Six Tips to End Toxic Relationships

Updated: Jun 16

Have you tried communicating with your partner to stop their destructive patterns without success and feel stuck? Here's six tips to end an unhealthy bond.



Break ups are hard, especially if it's a toxic break up. Surrounding yourself with supportive friends and family will certainly help. Talking to a psychotherapist for insight and next steps could be a worthwhile investment in your personal growth and help and avoid toxic relationships in the future.


1. Stick to Your Choice to Leave & Stay Busy If your partner has demonstrated that they're not going to change, then there's nothing left to do but leave in order to prevent further abuse. They key to moving on after any break up is to stay busy. Consider focusing on your passions, family, friends, profession, or going back to school.

2. End All Communication We both know that any communication with a toxic ex leaves room for them to weasel their way back into your life. They used emotional manipulation in the relationship and will most likely use it during the break up. If you have children, only communicate with them about the kids.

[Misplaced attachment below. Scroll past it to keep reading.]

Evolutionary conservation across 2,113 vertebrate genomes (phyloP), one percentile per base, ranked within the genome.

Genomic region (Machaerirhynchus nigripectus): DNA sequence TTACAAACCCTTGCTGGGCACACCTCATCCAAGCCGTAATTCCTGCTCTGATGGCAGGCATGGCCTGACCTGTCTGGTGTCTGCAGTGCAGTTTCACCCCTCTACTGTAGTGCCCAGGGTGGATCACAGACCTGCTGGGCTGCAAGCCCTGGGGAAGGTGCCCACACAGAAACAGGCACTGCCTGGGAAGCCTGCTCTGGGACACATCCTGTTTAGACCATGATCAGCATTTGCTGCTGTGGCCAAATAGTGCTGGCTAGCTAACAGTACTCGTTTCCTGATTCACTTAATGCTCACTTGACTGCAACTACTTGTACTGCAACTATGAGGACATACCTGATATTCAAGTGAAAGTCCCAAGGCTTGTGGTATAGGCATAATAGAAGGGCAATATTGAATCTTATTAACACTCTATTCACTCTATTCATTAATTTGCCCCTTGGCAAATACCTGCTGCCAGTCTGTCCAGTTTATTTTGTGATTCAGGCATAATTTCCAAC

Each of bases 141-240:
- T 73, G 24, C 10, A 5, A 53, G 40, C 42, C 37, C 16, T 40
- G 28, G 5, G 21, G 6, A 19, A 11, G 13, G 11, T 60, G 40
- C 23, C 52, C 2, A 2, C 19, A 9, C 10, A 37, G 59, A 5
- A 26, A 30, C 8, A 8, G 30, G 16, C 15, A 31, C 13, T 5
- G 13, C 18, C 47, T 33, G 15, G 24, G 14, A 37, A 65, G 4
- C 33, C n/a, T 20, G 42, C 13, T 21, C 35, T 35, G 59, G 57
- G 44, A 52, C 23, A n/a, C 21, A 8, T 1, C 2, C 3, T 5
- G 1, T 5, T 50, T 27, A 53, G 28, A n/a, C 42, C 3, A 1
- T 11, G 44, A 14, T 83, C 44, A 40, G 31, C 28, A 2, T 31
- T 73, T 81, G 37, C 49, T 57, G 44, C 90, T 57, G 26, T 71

3. Know You Can Have a Healthy Relationship Being verbally and emotionally abused in a toxic relationship for a long time can result in low self esteem. Every time the self doubt creeps in, replace it with a positive affirmation to re-establish your sense of self worth.

4. Write Down Your Feelings Journaling may be the least of your priorities while trying to leave an unhealthy relationship. Even though you have to face your emotions in the moment while journaling, long term studies have shown that expressive writing can lessen healthcare visits, strengthen immunity, and reduce blood pressure.


5. Create An Exit Strategy Detailing the steps you need to take to end the toxic relationship will help guide you through this life changing event. Being able to support yourself is paramount to leaving the relationship. Make sure you can support yourself by getting a new job, receiving training, or furthering your education. Also, decide in advance where you will live, what you will take, and when you will leave.


6. Receive Professional Support Escaping an abusive partner takes planning and with the help of friends, family, and a psychotherapist you can receive all the support you need. The right therapist will support you in grieving the relationship, re-establish your self esteem, keep you accountable to your goals, and help you work through any potential danger.